How to Train for Competitions and Why do it Now
2018’s admission campaign has just ended at ITMO. More than a third of the new students getting tuition-free education are winners and runner-ups of national competitions and competitions included in the list of the Russian Council of School Academic Contests. In order to successfully participate in such events, you have to start training in advance, even as early as in summer. ITMO.NEWS interviewed the university’s lecturers and asked them to share advice on training for competitions in several of the university’s fields of focus.
Sergei Bibikov, Associate Professor at the Department of Computer System Design and Security speaks about training for competitions in computer science, computer security, mathematics and cryptography.
When is the best time to start training, and how long can it take?
You have to start training for competitions in the more practical fields like computer science, computer security, mathematics and cryptography no less than a year before the start of the qualification round of the chosen competition. Actually, it’s better to start even earlier. National competitions and many of the competitions conducted at ITMO are conducted for students of 8-9 and 10-11 grades, so you can enter them twice or even thrice, especially since the difficulty level of tasks in computer security competitions is almost identical for all age groups. In order to make it to the next round, you have to train no less than two times a week, for at least three-four hours every time.
Is it possible to show good results during your first attempt?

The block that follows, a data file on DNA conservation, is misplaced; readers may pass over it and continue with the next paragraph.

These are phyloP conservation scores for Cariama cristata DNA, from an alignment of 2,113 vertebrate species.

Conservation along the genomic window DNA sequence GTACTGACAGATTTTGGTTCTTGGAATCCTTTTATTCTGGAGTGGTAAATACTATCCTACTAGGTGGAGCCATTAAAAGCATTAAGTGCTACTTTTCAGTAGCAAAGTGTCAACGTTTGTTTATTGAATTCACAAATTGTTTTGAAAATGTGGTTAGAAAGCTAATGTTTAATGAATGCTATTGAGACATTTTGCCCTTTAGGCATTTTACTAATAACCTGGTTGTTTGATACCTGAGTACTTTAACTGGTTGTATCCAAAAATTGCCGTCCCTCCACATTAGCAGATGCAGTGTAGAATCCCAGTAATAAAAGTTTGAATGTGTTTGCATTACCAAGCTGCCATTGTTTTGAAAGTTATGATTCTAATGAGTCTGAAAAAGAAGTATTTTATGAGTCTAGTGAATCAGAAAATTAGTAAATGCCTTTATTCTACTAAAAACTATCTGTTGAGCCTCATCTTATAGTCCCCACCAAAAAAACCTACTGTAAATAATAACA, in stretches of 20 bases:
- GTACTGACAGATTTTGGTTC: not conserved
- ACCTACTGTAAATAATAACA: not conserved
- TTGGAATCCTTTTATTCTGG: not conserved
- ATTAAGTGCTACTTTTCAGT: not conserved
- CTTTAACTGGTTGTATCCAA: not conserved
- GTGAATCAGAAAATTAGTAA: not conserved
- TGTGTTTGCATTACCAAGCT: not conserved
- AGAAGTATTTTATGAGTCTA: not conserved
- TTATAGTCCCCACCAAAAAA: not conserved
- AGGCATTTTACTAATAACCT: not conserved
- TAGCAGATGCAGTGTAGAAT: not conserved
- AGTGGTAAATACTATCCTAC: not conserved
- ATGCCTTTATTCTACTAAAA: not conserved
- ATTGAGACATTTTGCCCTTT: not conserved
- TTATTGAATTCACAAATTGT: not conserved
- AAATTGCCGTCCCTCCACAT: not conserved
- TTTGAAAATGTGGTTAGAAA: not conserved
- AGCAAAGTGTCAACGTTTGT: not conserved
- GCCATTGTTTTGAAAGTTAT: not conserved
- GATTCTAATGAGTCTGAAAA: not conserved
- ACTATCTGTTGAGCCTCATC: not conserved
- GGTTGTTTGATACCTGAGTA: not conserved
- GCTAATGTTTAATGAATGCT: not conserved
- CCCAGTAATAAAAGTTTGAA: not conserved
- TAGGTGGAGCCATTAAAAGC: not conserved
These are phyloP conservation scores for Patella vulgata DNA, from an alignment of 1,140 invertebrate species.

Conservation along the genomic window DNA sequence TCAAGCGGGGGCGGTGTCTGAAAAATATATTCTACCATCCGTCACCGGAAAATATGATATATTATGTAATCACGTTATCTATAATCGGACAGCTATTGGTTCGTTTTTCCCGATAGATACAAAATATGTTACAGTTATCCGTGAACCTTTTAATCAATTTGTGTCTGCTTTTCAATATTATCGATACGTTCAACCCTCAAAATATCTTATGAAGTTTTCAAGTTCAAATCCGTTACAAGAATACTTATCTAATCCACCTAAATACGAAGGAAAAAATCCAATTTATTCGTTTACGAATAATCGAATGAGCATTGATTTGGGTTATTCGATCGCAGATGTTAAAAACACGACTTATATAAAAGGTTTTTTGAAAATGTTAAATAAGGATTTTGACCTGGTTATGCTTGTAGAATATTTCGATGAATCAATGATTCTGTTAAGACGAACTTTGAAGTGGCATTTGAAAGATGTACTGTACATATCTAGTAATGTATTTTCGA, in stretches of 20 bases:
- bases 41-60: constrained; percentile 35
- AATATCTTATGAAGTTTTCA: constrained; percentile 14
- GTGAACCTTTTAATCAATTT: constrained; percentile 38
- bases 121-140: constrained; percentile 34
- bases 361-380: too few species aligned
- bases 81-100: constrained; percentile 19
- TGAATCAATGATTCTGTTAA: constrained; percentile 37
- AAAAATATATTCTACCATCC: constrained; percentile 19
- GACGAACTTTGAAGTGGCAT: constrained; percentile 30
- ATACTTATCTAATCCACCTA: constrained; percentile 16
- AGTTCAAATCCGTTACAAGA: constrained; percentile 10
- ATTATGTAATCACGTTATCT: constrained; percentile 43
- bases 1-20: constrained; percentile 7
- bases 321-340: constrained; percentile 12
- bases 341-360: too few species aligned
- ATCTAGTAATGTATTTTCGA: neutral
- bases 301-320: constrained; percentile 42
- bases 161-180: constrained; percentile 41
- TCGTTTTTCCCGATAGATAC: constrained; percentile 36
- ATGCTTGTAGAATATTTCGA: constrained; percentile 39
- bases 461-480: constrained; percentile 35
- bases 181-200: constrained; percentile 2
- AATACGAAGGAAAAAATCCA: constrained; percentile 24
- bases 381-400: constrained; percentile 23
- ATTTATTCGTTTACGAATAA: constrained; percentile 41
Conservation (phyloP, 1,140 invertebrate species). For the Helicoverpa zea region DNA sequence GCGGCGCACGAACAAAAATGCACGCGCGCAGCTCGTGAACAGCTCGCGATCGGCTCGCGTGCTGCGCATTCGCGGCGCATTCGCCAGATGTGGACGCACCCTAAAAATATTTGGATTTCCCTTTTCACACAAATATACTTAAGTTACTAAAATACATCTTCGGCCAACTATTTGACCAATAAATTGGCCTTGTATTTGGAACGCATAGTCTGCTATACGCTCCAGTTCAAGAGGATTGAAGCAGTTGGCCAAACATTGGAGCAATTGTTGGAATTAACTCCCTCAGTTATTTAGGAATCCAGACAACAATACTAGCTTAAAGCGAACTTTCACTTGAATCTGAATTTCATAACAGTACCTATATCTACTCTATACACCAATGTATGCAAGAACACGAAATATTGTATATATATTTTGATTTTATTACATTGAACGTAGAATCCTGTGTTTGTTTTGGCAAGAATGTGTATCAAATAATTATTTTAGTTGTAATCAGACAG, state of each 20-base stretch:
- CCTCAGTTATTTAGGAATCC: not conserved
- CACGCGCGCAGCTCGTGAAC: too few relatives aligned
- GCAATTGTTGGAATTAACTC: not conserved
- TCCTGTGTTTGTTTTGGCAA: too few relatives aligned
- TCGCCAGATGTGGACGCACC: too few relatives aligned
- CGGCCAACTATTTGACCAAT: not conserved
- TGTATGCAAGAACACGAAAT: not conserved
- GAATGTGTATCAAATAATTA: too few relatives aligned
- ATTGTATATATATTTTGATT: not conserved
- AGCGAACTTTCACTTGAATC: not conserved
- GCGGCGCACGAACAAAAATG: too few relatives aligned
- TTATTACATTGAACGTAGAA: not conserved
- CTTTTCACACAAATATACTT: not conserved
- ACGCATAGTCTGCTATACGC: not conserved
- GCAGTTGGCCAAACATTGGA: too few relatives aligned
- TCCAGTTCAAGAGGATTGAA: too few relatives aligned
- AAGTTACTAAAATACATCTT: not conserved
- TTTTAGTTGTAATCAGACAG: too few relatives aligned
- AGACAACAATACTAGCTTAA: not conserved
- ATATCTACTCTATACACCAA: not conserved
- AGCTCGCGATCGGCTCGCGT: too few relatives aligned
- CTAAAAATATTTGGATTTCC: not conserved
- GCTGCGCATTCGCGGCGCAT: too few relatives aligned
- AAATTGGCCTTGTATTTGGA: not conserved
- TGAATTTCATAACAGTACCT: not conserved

Why not? It all depends on your level of knowledge and skills, and wits. Also, you need training in solving specific competition tasks.
What does one start their training with? Which resources should they make use of, which topics are among the most important?
Naturally, it’s better to start training for a competition by learning participation requirements and the benefits it gives when entering a university. In case of ITMO, we have a list of competitions that also contains information about which results give students an advantage when entering ITMO on a particular program.
There are also different online preparatory schools. The problem with those is that the training they offer is organized much like how similar services train for the Unified State Examination: it focuses on studying and solving tasks from previous years. I believe that most internet resources can only be seen as supplementary means for training. For instance, this site gives information about the previous years’ tasks and different organizational information on several national competitions, including those on computer science and computer security, as well as mathematics and cryptography.
What are the most important skills that a school student has to possess in order to be successful at such competitions?
Some forty years ago, I was runner-up of several regional competitions in physics, chemistry and mathematics for school students, and once even a prize winner of a national competition in physics. Per my experience, the most important aspect of training for a competition is learning to think originally. This may seem hard, but it’s possible. Since the times that I participated in competitions, their nature didn’t change. Most of them imply using standard methods and approaches used at universities, or an original approach that is based on school-level knowledge.
In order to solve such tasks, it’s most important to know the corresponding parts of the school program in computer science and mathematics. Actually, it’s not that much. At schools, they stop giving students the theoretical aspects of computer science in the 9th grade already. So, you just need to review the textbooks for 7-9th grade. As for mathematics, you need to brush up particular sections: probability theory, combinatorics, divisibility criteria, and elementary mathematical logic.
The harder part has to do with skills in the basics of algorithmization and programming. Still, that’s not that much of a problem, either. All you have to do to train them is take a textbook on advanced computer science and solve the tasks from the corresponding sections by yourself. Another way of getting the necessary training is to get an online course in the basics of programming, most preferably in C. Basically, in order to learn programming you just have to write programs and study how they work.